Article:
These knives were issued to Special Forces during WW2.
They were manufactured in Australia and New Zealand. I am not yet sure of the extent of use of the NZ knives by Australian Special Forces.
Known Australian Manufacturers:
Greg Steel in Melbourne.
There are several unmarked versions.
Total production of these knives is not known.
The Australian Knuckle Knives were made with both Mazak (Die Cast) and Brass grips. There were several different patterns.
They were issued with a leather sheath with a security strap to hold the knife securely in place.
The knives shown below have been attributed by earlier researchers as to be of Australian origin. The maker has not been identified. So far I have not been able to prove or disprove this belief. I would be very interested to hear from anyone who may have information on these knives. Please and let me know.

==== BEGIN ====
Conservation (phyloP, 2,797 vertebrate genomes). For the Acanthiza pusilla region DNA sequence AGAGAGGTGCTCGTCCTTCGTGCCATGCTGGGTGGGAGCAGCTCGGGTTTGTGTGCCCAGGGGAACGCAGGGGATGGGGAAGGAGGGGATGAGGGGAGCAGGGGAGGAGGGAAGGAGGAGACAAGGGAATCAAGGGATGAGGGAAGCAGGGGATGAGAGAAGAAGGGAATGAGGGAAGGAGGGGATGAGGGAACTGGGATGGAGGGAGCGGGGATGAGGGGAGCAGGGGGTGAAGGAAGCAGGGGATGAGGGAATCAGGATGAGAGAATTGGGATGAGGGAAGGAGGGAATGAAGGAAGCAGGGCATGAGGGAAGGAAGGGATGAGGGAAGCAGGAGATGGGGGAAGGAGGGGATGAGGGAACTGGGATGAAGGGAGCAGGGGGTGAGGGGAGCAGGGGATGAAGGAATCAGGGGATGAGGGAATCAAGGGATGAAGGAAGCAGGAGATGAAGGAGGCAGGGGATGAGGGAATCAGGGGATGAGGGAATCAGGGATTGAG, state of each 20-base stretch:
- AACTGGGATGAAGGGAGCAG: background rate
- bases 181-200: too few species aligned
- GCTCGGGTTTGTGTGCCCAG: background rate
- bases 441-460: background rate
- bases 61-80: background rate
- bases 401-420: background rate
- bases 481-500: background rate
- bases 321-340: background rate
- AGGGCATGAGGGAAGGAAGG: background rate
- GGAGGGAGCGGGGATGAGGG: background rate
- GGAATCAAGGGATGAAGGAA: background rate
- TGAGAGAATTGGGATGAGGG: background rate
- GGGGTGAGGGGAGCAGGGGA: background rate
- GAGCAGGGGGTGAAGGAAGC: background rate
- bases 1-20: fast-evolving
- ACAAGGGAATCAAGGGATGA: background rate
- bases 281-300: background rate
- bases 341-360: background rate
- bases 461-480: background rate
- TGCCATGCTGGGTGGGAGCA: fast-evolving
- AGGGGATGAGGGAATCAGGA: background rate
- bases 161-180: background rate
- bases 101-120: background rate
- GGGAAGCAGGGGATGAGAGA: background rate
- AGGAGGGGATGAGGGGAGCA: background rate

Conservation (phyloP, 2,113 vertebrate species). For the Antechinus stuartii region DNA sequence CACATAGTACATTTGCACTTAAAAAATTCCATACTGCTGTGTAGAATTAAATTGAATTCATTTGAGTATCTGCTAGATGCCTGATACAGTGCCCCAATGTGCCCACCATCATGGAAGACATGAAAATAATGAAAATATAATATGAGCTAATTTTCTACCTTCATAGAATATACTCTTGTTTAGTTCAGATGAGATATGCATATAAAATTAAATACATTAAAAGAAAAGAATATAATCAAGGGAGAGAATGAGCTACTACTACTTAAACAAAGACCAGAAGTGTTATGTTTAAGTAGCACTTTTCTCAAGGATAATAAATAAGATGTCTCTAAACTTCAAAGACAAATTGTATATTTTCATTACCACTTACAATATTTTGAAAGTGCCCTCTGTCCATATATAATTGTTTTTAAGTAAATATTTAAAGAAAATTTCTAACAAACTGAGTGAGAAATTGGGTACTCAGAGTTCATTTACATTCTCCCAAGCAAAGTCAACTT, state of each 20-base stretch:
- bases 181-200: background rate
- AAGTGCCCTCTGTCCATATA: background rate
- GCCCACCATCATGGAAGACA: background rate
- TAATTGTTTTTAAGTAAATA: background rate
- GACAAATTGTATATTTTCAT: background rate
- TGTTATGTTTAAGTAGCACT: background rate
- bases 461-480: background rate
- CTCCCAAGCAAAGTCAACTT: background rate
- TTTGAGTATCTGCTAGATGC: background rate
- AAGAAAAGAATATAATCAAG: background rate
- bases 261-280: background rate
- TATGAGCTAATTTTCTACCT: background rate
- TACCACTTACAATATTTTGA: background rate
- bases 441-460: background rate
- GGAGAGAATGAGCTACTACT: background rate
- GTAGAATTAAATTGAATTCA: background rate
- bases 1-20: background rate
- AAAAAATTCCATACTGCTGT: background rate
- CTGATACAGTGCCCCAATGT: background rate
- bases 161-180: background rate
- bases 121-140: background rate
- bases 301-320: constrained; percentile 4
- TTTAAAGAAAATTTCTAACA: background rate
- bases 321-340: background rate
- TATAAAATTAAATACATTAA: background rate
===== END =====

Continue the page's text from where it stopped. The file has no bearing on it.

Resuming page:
Knuckle Knives were also used in Korea.
The image below shows a group of Australian Soldiers from the 3rd Battalion, The Royal Australian Regiment (3RAR), resting and trying to keep warm by a fire. Scattered around them is some of their equipment. To the left hand side of the soldier in the centre of the image is a knuckle knife. Apparently within easy reach if he needs to grab it. These soldiers appear to be well rugged up against the cold.
The knife shown in the photo above may have been a knife known as the Everett Pattern. Knuckle Knives marked Everett were made in small quantities in the US during WW2. The maker has not been identified. Some researchers suspect that knuckle knives based on the Everett pattern were made in Australia during WW2. So far I have not been able to prove or disprove this belief. I would be very interested to hear from anyone who may have information on these knives. Please and let me know.